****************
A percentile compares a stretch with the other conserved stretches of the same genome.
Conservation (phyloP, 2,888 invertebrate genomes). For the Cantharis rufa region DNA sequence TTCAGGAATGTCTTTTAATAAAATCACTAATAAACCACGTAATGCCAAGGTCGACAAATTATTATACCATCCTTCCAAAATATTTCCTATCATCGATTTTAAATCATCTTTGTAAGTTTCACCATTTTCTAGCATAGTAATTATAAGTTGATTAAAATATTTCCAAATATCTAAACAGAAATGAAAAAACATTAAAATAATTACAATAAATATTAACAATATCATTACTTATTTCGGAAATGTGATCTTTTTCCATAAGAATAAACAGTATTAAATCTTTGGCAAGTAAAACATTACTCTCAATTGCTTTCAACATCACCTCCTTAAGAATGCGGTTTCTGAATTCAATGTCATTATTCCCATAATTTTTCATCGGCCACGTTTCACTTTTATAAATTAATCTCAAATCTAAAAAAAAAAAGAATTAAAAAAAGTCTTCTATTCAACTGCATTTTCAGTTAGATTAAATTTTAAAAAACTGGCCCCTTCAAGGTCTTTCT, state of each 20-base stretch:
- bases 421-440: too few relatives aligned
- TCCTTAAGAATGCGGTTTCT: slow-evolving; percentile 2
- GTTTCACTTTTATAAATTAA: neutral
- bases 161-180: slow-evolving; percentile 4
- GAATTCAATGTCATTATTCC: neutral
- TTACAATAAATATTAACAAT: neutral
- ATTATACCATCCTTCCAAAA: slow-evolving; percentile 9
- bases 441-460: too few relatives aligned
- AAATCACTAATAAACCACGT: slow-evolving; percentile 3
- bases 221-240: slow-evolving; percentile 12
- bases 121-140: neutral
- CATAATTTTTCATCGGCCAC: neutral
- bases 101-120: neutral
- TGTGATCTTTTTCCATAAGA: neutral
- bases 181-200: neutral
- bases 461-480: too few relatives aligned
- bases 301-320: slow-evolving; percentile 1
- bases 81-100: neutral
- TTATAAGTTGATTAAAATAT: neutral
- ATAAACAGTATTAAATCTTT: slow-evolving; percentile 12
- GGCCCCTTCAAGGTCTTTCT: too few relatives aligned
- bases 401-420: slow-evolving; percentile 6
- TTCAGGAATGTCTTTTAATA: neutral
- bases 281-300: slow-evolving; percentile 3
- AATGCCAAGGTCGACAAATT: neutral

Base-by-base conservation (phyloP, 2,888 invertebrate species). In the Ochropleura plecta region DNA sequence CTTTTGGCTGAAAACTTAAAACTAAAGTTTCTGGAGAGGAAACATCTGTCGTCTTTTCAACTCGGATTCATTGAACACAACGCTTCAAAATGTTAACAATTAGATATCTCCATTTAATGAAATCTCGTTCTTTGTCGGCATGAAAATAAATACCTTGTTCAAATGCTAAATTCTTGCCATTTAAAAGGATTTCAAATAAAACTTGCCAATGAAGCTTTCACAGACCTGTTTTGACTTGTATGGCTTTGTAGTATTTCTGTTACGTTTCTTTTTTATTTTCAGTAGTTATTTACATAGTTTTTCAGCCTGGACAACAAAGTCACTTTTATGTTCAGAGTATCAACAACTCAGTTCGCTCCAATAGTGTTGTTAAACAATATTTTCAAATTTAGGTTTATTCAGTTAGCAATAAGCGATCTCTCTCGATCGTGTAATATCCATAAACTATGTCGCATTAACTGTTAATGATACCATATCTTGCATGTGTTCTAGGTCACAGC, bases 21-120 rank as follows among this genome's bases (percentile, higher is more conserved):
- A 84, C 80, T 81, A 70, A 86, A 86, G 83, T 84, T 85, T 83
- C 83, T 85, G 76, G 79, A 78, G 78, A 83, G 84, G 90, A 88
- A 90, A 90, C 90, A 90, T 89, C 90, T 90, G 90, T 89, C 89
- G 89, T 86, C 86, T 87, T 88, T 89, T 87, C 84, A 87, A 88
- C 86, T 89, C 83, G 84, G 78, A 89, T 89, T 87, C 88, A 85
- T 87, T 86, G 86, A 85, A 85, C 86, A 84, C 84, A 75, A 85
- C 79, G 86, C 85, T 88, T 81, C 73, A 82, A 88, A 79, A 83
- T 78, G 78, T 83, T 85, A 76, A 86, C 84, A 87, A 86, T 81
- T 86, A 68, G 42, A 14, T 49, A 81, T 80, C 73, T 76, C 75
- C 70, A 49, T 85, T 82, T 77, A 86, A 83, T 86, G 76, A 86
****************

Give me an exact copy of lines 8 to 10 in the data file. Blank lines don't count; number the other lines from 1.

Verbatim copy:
- TTACAATAAATATTAACAAT: neutral
- ATTATACCATCCTTCCAAAA: slow-evolving; percentile 9
- bases 441-460: too few relatives aligned